The ESPC program is a study in the law of unintended consequences. Many of the consequences of implementing an aggressive ESPC program have not made themselves known until substantially after a task order is awarded. Dealing with these consequences in a creative and positive way is vital to the continuing viability of an ESPC program.

An ESPC is an excellent tool for use in reducing energy consumption when project funds are not available. The issues presented here are not intended to argue against implementation of ESPC, but rather to provide the framework that has worked for KAFB to manage and maintain its ESPC program. The top priorities of KAFB's ESPC program are:

* Active government oversight and management. The KAFB's ESCO has welcomed this oversight. Having management done as an afterthought or an additional duty as assigned (which is typically ignored) is a recipe for trouble. Active management ensures issues are identified and resolved in an orderly manner (preferably when there is time to ascertain and implement a reasonable solution, rather than in crisis management mode). Evaluating the ESCO's service and repair performance is as essential as evaluating the energy savings performance.

* Allowance for changed conditions. Having a partnered process in place to handle the inevitable changes that will happen over the course of a long-term contract, both in the facilities and in the operating conditions, is invaluable and greatly reduces the stress and time required to make the necessary adjustments, both contractually and operationally, that such changes require.

* Integrate the ESCO into the team. At KAFB, civil engineering is a team made of government and contractor personnel. If any part of that team looks bad, the whole team looks bad. The ESCO must be an integral part of that team, and its presence should appear seamless to the customer.


(1.) Executive Order 13,123 retrieved from executive_orders/1999.html

(2.) See Figure 1 from the Department of Energy's Federal Energy Management Program Web site at


Air Force Materiel Command. (1997). Enabling clause between prime contractors and service contractors (Air Force Materiel Command Federal Acquisition Regulation Supplement [AFMCFARS PART 5352.215-9008]. Wright-Patterson AFB, OH: Author.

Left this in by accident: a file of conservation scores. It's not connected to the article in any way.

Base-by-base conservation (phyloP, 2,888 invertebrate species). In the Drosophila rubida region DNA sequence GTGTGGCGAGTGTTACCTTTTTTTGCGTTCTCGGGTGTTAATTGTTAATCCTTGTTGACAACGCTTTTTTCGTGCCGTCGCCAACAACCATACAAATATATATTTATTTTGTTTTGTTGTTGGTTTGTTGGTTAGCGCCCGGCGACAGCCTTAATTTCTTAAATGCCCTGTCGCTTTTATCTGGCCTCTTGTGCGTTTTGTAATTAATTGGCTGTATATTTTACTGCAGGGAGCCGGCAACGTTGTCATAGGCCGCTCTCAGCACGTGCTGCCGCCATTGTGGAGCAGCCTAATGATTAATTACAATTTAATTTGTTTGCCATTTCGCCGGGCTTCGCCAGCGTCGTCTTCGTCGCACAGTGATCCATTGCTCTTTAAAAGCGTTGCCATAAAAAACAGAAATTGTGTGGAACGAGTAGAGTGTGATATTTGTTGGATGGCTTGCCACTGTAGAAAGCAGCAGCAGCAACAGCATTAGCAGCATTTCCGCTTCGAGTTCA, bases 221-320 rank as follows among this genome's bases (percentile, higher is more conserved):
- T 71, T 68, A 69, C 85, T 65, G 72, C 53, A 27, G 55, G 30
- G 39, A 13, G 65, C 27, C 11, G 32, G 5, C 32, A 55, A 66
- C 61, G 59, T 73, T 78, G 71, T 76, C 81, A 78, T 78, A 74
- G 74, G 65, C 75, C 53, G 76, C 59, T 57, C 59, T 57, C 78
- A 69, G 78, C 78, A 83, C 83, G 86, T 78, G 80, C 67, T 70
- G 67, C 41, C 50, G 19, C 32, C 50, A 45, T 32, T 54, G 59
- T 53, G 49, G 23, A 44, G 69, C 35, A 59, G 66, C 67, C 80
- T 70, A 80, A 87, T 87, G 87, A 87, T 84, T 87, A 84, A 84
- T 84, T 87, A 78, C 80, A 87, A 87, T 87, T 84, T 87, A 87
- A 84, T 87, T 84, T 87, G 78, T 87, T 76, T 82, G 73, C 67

Bellacicco, B. (1999). Performance-based service contracts (PBSC). Secretary of the Air Force (AFI 63-124). Washington, DC: United States Air Force.

Cook, M. J. (2002). Guidance for energy savings performance contracts (ESPC). Engineering Technical Letter (ETL) 02-5. Tyndall AFB, FL: Air Force Civil Engineering Support Agency.

Energy Savings Performance Contracts, 66 Fed. Reg. 65,352 (December 18, 2001) 48 C.FR. 23.204 (Federal Acquisition Regulation).

Energy Savings Performance Contracts, 68 Fed. Reg. 43,858 (July 24, 2003) 48 C.F.R. 23.204 (Federal Acquisition Regulation).

Greening the Government through Efficient Energy Management, 64 Fed. Reg. 30,851 (June 8, 1999), Executive Order 13,123.

National Energy Conservation Policy Act. (1986). Pub. L. No. 95-619, 42 U.S.C. [section]8287 et. seq. as amended.

Smith, S. G. (1994). Service contracts. Air Force Manual (AFM 64-108). Washington, DC: United States Air Force.

Subpart B-Methods and Procedures for Energy Savings Performance Contracting, 60 Fed. Reg. 18,334 (April 10, 1995) (to be codified at 10 C.ER. 436.30).

Katherine L. Weber is a contract specialist for the Contracting Squadron at Kirtland Air Force Base, Albuquerque, New Mexico. The 377th Contracting Squadron at Kirtland provides contracting support and business advice to the 377th Air Base Wing and approximately 200 associate units. She received her bachelor's degree in business from the College of Santa Fe and a master's degree in business from Webster University. She currently resides in Albuquerque, New Mexico with her husband Michael, two sons, Charles 25, Paul 9, and daughter Melissa 17.

(E-mail address:

Michael Allen Huckeby is the Energy Savings Performance Contract (ESPC) program manager for the 377th Civil Engineer Division, 377th Mission Support Group, 377th Air Base Wing, Kirtland Air Force Base, Albuquerque, New Mexico. The 377th Civil Engineer Division provides facility engineering, operations and maintenance support to the 377th Air Base Wing and its associates. Huckeby graduated from the University of Arizona with a bachelor's degree in mechanical engineering in 1995.

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Title Annotation:LESSON LEARNED
Author:Huckeby, Michael Allen
Publication:Defense A R Journal
Geographic Code:1USA
Date:Feb 1, 2005